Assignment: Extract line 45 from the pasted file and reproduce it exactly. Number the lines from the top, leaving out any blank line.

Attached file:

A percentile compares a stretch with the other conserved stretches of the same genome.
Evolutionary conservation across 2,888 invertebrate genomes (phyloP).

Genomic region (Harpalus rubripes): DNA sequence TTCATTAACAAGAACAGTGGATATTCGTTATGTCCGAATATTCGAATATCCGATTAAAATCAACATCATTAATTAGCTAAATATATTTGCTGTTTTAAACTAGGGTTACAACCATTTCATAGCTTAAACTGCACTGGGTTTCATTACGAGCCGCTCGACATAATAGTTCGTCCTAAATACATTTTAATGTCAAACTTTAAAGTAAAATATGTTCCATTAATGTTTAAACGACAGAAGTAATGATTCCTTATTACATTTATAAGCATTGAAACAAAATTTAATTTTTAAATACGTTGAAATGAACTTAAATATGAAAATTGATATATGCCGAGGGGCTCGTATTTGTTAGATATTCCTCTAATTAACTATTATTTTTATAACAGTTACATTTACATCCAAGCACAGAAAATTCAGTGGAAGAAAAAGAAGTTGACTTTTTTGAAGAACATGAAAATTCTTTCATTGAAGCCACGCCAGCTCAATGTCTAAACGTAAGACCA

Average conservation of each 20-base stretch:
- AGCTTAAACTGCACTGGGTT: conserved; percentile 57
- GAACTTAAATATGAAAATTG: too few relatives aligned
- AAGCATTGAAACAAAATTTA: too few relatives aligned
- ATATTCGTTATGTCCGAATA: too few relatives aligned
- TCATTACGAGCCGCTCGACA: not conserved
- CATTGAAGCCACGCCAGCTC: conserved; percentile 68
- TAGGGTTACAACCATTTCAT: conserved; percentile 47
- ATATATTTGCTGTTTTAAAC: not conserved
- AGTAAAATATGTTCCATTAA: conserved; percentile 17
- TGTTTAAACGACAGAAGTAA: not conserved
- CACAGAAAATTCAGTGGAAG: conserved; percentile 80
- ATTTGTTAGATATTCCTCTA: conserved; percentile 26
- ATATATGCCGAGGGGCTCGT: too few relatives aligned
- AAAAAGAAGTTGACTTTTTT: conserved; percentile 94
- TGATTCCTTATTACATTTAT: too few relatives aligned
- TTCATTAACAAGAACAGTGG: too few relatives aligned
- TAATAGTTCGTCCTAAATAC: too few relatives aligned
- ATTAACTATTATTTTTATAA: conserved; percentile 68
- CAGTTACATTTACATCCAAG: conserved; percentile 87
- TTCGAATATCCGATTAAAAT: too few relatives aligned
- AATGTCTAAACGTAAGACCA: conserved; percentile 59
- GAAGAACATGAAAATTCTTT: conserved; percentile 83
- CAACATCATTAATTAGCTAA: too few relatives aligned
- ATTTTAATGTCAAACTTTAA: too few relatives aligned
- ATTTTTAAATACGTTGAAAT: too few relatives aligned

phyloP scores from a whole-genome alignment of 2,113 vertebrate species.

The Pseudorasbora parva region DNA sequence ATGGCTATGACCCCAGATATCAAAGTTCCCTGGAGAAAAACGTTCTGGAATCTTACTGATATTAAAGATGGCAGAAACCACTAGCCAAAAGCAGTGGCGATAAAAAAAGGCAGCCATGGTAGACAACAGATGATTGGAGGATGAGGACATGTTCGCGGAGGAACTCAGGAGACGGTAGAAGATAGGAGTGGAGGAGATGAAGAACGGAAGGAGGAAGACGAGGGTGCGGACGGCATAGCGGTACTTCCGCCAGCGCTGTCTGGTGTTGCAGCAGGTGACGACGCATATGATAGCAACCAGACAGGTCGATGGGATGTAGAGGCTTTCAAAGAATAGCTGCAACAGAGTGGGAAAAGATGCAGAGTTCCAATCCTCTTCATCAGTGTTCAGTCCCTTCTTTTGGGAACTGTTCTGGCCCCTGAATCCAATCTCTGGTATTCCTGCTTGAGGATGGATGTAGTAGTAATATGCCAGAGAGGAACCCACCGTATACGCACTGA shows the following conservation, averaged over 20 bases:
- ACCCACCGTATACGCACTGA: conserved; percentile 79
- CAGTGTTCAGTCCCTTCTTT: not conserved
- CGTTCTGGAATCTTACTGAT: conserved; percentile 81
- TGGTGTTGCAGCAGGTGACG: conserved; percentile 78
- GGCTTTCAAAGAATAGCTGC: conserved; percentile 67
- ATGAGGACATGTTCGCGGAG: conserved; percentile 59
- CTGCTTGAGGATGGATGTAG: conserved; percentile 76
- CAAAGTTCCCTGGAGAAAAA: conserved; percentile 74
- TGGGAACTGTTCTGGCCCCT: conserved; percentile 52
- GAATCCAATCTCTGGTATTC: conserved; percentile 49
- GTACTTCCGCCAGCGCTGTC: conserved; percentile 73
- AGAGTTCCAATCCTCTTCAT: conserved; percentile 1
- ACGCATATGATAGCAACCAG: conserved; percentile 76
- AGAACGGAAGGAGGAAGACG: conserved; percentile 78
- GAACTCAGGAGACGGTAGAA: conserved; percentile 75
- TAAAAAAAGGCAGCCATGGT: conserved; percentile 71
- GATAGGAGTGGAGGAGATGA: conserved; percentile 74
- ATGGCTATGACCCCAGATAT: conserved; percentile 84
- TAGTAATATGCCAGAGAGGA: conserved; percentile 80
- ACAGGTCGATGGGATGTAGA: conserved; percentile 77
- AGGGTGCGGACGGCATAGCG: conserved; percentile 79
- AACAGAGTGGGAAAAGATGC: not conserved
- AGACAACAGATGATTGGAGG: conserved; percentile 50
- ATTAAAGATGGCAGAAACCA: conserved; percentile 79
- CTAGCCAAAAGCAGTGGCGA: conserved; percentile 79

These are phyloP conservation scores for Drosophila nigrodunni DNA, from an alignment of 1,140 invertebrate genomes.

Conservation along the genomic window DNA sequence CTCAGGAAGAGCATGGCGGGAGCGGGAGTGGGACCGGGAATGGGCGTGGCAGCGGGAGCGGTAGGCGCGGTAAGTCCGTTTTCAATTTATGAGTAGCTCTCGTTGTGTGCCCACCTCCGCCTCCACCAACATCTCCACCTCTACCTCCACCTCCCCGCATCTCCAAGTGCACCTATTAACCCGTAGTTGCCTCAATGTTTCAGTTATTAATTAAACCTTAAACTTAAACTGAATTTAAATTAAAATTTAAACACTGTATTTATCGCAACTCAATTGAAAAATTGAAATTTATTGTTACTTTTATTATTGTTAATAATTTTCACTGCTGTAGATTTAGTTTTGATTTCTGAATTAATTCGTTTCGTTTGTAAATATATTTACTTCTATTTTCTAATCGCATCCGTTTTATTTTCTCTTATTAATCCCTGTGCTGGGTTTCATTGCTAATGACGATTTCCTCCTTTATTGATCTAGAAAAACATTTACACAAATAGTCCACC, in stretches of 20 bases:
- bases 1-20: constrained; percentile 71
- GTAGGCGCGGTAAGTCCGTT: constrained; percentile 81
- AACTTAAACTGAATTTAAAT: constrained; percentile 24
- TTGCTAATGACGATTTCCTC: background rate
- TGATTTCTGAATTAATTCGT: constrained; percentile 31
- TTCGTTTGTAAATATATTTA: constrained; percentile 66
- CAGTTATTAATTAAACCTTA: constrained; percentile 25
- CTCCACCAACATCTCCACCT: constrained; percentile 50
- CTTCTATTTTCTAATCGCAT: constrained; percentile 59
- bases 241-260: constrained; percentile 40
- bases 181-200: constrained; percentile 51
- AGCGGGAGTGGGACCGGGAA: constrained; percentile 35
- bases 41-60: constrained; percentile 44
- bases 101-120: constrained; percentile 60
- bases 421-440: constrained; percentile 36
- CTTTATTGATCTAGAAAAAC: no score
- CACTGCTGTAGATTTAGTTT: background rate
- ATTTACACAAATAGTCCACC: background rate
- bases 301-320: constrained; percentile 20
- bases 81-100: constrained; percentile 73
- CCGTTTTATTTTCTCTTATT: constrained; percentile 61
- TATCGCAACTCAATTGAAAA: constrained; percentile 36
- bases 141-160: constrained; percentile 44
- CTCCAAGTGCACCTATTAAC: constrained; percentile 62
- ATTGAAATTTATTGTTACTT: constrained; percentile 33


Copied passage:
- AGAACGGAAGGAGGAAGACG: conserved; percentile 78